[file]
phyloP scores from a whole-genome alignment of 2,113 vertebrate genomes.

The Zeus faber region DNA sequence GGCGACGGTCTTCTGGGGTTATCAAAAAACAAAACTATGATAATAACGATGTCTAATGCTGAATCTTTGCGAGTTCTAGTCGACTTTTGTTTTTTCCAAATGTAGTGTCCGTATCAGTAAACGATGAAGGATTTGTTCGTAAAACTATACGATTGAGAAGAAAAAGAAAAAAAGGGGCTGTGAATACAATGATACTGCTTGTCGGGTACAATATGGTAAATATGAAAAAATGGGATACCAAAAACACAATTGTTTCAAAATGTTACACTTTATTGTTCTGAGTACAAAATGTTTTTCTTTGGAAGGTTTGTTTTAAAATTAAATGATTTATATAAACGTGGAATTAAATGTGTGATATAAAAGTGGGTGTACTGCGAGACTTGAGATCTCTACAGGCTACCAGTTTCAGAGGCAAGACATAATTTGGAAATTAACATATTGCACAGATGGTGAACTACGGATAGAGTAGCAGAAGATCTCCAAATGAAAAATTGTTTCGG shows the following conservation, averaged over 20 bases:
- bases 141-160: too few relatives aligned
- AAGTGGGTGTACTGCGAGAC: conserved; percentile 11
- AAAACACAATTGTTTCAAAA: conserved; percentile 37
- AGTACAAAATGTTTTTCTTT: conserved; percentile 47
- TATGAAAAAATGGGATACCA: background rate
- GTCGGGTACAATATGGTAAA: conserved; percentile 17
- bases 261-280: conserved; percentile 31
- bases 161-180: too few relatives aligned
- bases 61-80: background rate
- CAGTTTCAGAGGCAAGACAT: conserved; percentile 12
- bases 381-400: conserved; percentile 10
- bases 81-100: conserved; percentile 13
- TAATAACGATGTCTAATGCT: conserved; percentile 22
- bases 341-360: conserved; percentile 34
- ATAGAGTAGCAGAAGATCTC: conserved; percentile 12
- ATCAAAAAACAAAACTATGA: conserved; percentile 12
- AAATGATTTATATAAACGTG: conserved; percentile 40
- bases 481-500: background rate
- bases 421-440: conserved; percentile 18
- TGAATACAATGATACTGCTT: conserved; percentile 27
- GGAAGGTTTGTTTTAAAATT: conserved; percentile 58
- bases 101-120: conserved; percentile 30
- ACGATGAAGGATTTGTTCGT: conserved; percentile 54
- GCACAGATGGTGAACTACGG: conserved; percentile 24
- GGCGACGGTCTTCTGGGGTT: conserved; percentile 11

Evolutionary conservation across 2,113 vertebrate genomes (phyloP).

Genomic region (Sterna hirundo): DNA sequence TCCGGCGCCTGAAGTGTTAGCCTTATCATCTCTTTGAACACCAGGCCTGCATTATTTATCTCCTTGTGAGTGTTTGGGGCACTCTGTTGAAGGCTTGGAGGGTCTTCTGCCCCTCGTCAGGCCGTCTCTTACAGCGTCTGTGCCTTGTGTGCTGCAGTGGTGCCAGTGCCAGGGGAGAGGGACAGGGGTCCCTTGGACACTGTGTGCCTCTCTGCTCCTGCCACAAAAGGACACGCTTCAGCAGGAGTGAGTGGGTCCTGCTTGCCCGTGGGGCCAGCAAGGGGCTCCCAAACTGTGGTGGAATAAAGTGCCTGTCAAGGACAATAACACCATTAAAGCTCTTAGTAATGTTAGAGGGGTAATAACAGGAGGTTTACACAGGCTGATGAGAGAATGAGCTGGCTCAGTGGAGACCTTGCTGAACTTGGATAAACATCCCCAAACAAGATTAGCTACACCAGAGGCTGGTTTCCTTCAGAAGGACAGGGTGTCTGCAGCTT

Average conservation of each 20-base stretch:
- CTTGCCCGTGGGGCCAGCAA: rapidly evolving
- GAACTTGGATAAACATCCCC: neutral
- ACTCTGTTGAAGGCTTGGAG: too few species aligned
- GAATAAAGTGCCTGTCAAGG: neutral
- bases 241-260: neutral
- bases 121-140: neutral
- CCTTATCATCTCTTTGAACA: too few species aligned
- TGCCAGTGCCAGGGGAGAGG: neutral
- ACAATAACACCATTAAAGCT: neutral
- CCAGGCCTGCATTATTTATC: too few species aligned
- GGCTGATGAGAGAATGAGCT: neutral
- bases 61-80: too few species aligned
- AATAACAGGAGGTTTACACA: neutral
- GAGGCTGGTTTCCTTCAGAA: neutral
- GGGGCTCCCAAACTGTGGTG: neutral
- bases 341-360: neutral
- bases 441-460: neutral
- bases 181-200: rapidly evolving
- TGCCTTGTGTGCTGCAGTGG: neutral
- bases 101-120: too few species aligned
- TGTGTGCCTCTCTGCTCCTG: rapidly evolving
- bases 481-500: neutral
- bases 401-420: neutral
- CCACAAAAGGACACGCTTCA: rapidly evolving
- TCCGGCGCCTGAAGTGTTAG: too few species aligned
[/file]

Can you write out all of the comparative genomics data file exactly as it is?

phyloP scores from a whole-genome alignment of 2,113 vertebrate genomes.

The Zeus faber region DNA sequence GGCGACGGTCTTCTGGGGTTATCAAAAAACAAAACTATGATAATAACGATGTCTAATGCTGAATCTTTGCGAGTTCTAGTCGACTTTTGTTTTTTCCAAATGTAGTGTCCGTATCAGTAAACGATGAAGGATTTGTTCGTAAAACTATACGATTGAGAAGAAAAAGAAAAAAAGGGGCTGTGAATACAATGATACTGCTTGTCGGGTACAATATGGTAAATATGAAAAAATGGGATACCAAAAACACAATTGTTTCAAAATGTTACACTTTATTGTTCTGAGTACAAAATGTTTTTCTTTGGAAGGTTTGTTTTAAAATTAAATGATTTATATAAACGTGGAATTAAATGTGTGATATAAAAGTGGGTGTACTGCGAGACTTGAGATCTCTACAGGCTACCAGTTTCAGAGGCAAGACATAATTTGGAAATTAACATATTGCACAGATGGTGAACTACGGATAGAGTAGCAGAAGATCTCCAAATGAAAAATTGTTTCGG shows the following conservation, averaged over 20 bases:
- bases 141-160: too few relatives aligned
- AAGTGGGTGTACTGCGAGAC: conserved; percentile 11
- AAAACACAATTGTTTCAAAA: conserved; percentile 37
- AGTACAAAATGTTTTTCTTT: conserved; percentile 47
- TATGAAAAAATGGGATACCA: background rate
- GTCGGGTACAATATGGTAAA: conserved; percentile 17
- bases 261-280: conserved; percentile 31
- bases 161-180: too few relatives aligned
- bases 61-80: background rate
- CAGTTTCAGAGGCAAGACAT: conserved; percentile 12
- bases 381-400: conserved; percentile 10
- bases 81-100: conserved; percentile 13
- TAATAACGATGTCTAATGCT: conserved; percentile 22
- bases 341-360: conserved; percentile 34
- ATAGAGTAGCAGAAGATCTC: conserved; percentile 12
- ATCAAAAAACAAAACTATGA: conserved; percentile 12
- AAATGATTTATATAAACGTG: conserved; percentile 40
- bases 481-500: background rate
- bases 421-440: conserved; percentile 18
- TGAATACAATGATACTGCTT: conserved; percentile 27
- GGAAGGTTTGTTTTAAAATT: conserved; percentile 58
- bases 101-120: conserved; percentile 30
- ACGATGAAGGATTTGTTCGT: conserved; percentile 54
- GCACAGATGGTGAACTACGG: conserved; percentile 24
- GGCGACGGTCTTCTGGGGTT: conserved; percentile 11

Evolutionary conservation across 2,113 vertebrate genomes (phyloP).

Genomic region (Sterna hirundo): DNA sequence TCCGGCGCCTGAAGTGTTAGCCTTATCATCTCTTTGAACACCAGGCCTGCATTATTTATCTCCTTGTGAGTGTTTGGGGCACTCTGTTGAAGGCTTGGAGGGTCTTCTGCCCCTCGTCAGGCCGTCTCTTACAGCGTCTGTGCCTTGTGTGCTGCAGTGGTGCCAGTGCCAGGGGAGAGGGACAGGGGTCCCTTGGACACTGTGTGCCTCTCTGCTCCTGCCACAAAAGGACACGCTTCAGCAGGAGTGAGTGGGTCCTGCTTGCCCGTGGGGCCAGCAAGGGGCTCCCAAACTGTGGTGGAATAAAGTGCCTGTCAAGGACAATAACACCATTAAAGCTCTTAGTAATGTTAGAGGGGTAATAACAGGAGGTTTACACAGGCTGATGAGAGAATGAGCTGGCTCAGTGGAGACCTTGCTGAACTTGGATAAACATCCCCAAACAAGATTAGCTACACCAGAGGCTGGTTTCCTTCAGAAGGACAGGGTGTCTGCAGCTT

Average conservation of each 20-base stretch:
- CTTGCCCGTGGGGCCAGCAA: rapidly evolving
- GAACTTGGATAAACATCCCC: neutral
- ACTCTGTTGAAGGCTTGGAG: too few species aligned
- GAATAAAGTGCCTGTCAAGG: neutral
- bases 241-260: neutral
- bases 121-140: neutral
- CCTTATCATCTCTTTGAACA: too few species aligned
- TGCCAGTGCCAGGGGAGAGG: neutral
- ACAATAACACCATTAAAGCT: neutral
- CCAGGCCTGCATTATTTATC: too few species aligned
- GGCTGATGAGAGAATGAGCT: neutral
- bases 61-80: too few species aligned
- AATAACAGGAGGTTTACACA: neutral
- GAGGCTGGTTTCCTTCAGAA: neutral
- GGGGCTCCCAAACTGTGGTG: neutral
- bases 341-360: neutral
- bases 441-460: neutral
- bases 181-200: rapidly evolving
- TGCCTTGTGTGCTGCAGTGG: neutral
- bases 101-120: too few species aligned
- TGTGTGCCTCTCTGCTCCTG: rapidly evolving
- bases 481-500: neutral
- bases 401-420: neutral
- CCACAAAAGGACACGCTTCA: rapidly evolving
- TCCGGCGCCTGAAGTGTTAG: too few species aligned